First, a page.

The Future of the MetroCard Part 2By
Today, I continue the four-part series on the Future of the MetroCard. Yesterday, in Part 1, I outlined the benefits of smart cards. Today in Part 2, we focus on the deficiencies of the current MetroCard. Part 3, available here, summarizes the current plans for a smart card in NYC; and Part 4 proposes a new smart card for NYC.
Thank you all for yesterday’s excellent comments — please, keep them coming!
Part 2 – MetroCard FAIL
As reported yesterday, the MetroCard is at the beginning of what will undoubtedly be a very long, drawn out death. If the MTA follows its usual schedule, we’ll see a MetroCard replacement probably sometime around 2050. But the MetroCard is young; subway tokens had been around for 50 years before the MetroCard killed them for good in 2003.
Despite its youth, the MetroCard is now obsolete. If our goal is to expand our transit systems and increase ridership, then the MetroCard must be replaced. Here’s why:
1. The MetroCard is Slow.
A flimsy plastic card with a magnetic strip that gets damaged in one’s own packet is not efficient, reliable technology. Even the best of us get slipped up: “Please swipe again.” “Swipe card again at this turnstile.” “Too fast. Swipe again.” “Insufficient Fare.” Or, the dreaded, “See agent.” Then throw in a few thousand tourists (who are either used to smart-cards [thanks, Europe & Asia] or have never seen a subway before [thanks, middle-America]) and suddenly the turnstile is a nightmare.
Unlike the MetroCard, smart cards stay right in your wallet or handbag. In London, a whole business has been formed around OysterCard covers called OysterShells. And in Boston it’s not unusual to see a man lift his right hip up just far enough at the gate so the reader can scan the card in his pocket. Once you experience this magic, it’s hard to go back to the cumbersome swipe.
2. No MetroCards Allowed.
Although the New York Metropolitan region has the greatest transit use in the country, we suffer from an incredibly inefficient, decentralized transportation network. Instead of one public agency, we have at least three (MTA, NJT, Port Authority), in addition to numerous private bus, ferry, and jitney companies. The residents of NJ and CT experience this most acutely, crossing state lines every day from one transit eco-system to another.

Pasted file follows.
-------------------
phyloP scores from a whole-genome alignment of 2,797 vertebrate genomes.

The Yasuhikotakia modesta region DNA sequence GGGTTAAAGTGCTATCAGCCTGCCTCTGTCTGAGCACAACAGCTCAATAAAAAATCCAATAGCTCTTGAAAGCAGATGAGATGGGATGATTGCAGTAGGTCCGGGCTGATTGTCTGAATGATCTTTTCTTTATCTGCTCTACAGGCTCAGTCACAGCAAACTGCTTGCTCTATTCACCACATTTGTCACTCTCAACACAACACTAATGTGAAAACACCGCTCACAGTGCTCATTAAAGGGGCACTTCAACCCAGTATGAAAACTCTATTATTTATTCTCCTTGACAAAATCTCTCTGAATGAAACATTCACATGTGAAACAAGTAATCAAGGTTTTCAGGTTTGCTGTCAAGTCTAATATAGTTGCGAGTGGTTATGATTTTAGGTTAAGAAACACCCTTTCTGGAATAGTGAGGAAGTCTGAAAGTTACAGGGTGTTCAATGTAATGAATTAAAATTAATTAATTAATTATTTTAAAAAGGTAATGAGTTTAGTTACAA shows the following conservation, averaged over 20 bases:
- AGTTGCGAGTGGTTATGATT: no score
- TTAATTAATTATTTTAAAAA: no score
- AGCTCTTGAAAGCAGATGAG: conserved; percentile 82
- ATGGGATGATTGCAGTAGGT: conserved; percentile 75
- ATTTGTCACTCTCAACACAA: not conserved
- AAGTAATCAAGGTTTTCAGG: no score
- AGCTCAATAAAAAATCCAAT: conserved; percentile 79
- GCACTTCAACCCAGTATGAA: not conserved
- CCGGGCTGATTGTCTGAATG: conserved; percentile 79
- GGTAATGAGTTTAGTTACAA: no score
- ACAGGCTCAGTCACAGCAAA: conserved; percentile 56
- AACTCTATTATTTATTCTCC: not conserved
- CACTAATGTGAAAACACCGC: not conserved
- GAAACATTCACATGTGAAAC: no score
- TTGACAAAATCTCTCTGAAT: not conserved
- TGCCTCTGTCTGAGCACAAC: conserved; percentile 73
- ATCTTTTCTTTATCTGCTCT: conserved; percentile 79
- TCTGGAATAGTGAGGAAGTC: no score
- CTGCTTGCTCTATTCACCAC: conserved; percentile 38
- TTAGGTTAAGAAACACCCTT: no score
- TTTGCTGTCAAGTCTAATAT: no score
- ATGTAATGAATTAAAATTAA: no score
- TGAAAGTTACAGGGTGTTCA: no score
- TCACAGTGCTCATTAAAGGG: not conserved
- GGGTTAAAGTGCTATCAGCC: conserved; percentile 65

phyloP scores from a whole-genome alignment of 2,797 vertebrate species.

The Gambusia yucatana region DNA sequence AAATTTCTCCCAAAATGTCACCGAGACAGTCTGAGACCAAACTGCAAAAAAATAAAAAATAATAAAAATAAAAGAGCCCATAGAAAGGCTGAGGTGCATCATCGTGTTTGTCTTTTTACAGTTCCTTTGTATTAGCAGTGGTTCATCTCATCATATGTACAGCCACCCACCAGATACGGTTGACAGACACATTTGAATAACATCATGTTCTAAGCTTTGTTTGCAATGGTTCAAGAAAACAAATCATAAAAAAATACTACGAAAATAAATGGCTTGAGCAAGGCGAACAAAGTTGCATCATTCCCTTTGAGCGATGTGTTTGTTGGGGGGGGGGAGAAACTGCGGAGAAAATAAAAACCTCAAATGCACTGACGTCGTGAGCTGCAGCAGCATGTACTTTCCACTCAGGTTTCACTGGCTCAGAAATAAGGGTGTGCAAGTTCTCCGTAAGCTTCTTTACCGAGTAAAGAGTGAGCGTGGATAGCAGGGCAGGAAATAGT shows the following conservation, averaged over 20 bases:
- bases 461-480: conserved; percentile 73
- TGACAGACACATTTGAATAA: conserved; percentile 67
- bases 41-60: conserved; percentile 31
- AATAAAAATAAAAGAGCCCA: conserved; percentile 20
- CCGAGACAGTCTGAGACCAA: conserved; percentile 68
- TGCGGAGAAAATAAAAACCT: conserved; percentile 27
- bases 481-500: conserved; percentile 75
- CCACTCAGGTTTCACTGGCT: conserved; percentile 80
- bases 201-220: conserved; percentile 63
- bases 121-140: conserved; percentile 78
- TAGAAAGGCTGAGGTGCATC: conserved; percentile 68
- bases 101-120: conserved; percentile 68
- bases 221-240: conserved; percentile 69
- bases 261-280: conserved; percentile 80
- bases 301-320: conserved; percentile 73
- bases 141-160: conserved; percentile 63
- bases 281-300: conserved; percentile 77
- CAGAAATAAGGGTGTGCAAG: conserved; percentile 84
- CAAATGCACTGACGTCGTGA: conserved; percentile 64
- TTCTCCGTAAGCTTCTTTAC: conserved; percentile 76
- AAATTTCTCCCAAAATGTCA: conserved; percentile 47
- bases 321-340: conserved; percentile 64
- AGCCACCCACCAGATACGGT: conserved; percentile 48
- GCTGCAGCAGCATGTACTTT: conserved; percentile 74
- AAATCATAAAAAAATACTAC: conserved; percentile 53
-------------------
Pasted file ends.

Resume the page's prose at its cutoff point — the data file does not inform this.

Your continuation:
Right now, the MetroCard has the potential to bridge these separate systems, but instead continues to divide them. Besides MTA’s city sevices (and LI Bus), the MetroCard is only valid for the PATH and the Bee-Line Bus System in Westchester. Yet the PATH proves that riders would prefer one fare system; the majority of PATH riders use the MetroCard.
Despite what commuters would prefer, the MetroCard’s footprint remains small:
A system-wide smart card would dramatically transform New Yorkers’ perceptions of inter-modal transportation. Right now, MetroNorth stations in the Bronx and LIRR stations in Brooklyn and Queens are woefully under-utilized by MTA and its riders. Even Michael Bloomberg hopes to expand commuter rail service at these stations (thanks to reader, Kai, for the link). If the MetroCard were introduced for these services, they would be immediately considered on par with the subway and the bus, encouraging residents to use these stations within the urban core.
Of course, this is but one example — the implications for regional transportation are vast. Stamford to Newark; Jersey City to Brooklyn; Staten Island to Manhattan — multiple modes, multiple agencies, one fare card.
3. MetroCard… more like StupidCard!
Sure, magnetic strips can store information, but the beauty of a SmartCard is its flexible, ever-expanding functionality. In Hong Kong, the Octopus smart card is used everywhere from the subway to parking meters, from 7-11 to Starbucks. The technology of an RFID-chip embedded into the smart card allows for lots of information in one card.
Right now, Unlimited MetroCards don’t work on the PATH system. Instead, you need a separate Pay-Per-Ride MetroCard. This is redundant and wasteful — one smart card could do both. Similarly, the MTA creates separate MetroCards for each type of rider: student, senior citizen, disabled, etc.. Instead, one kind of smart card can be issued to everyone and customized, via programming, to reflect their status and meet their commuting needs.
In short, the MetroCard fails to provide the benefits of modern smart card technology. Not only is it (relatively) ancient and slow, the MetroCard fails to encourage inter-modal, inter-agency transportation use. My analysis above is quick-and-dirty and largely anecdotal. Please share your own thoughts on the MetroCard — where it fails, where it succeeds, and whether or not you think it should be replaced.